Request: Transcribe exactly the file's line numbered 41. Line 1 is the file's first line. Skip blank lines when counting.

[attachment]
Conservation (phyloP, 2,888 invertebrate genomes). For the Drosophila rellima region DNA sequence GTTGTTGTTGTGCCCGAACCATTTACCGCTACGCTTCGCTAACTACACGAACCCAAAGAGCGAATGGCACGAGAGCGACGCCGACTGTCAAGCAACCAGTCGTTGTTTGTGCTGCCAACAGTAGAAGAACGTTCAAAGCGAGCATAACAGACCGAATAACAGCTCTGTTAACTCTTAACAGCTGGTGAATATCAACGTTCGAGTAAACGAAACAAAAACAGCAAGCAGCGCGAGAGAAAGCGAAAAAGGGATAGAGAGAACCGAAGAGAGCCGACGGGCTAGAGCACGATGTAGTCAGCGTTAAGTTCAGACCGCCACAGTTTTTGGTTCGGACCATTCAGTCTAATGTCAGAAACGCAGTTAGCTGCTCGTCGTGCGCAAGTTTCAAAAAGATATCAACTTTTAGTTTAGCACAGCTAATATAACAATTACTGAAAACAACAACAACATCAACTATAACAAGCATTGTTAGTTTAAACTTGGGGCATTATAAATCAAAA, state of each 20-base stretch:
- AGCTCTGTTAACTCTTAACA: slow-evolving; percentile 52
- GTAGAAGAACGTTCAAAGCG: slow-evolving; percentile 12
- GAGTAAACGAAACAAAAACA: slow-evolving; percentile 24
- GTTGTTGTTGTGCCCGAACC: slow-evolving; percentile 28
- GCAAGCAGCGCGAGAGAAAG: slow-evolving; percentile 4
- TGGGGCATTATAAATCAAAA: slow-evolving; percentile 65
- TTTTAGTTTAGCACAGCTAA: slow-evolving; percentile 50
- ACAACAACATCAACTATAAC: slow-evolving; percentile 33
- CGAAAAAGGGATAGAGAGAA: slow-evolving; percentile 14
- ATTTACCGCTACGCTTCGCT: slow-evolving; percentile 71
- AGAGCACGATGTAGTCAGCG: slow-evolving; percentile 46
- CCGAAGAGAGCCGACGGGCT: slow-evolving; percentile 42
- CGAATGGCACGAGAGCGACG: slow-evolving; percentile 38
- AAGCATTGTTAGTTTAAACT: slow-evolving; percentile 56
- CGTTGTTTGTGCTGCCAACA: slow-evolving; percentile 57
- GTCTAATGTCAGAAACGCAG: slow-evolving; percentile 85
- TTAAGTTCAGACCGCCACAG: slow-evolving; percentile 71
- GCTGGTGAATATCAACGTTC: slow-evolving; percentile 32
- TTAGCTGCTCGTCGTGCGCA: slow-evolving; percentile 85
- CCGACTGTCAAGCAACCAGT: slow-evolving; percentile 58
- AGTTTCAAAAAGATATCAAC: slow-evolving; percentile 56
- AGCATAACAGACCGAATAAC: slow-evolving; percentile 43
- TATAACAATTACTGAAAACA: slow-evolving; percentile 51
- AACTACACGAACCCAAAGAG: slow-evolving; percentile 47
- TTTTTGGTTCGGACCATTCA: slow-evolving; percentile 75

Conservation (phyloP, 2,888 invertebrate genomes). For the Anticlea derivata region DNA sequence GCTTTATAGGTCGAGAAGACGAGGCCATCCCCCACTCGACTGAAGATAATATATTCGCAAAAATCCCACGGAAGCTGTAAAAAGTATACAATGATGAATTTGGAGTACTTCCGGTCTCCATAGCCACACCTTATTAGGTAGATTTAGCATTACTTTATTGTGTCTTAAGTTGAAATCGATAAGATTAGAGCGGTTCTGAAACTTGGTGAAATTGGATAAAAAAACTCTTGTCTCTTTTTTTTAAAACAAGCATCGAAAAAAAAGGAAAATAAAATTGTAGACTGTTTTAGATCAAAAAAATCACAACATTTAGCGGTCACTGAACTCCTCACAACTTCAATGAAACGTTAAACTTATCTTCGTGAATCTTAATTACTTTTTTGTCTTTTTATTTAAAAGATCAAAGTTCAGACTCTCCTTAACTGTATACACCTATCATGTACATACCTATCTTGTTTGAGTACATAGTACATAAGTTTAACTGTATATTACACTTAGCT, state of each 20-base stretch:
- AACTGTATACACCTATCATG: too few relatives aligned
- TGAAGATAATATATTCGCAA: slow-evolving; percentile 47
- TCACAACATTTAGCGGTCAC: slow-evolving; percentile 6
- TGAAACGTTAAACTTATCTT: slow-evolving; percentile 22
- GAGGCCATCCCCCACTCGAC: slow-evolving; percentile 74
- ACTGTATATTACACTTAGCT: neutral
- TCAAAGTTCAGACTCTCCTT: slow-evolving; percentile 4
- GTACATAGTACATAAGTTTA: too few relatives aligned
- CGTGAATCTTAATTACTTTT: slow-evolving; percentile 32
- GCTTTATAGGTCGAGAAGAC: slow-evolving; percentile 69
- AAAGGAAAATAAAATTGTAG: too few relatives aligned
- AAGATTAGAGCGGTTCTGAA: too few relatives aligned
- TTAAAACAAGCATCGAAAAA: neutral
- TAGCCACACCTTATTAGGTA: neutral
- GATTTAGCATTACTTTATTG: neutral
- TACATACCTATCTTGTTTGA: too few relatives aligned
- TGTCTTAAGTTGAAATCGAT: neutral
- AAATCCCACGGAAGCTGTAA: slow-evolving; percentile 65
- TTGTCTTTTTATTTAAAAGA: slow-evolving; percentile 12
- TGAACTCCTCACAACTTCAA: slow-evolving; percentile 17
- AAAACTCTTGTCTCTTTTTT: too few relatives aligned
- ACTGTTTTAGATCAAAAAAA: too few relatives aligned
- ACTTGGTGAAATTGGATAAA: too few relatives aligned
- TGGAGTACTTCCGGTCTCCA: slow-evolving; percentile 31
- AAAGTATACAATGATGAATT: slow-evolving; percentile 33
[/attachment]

- TAGCCACACCTTATTAGGTA: neutral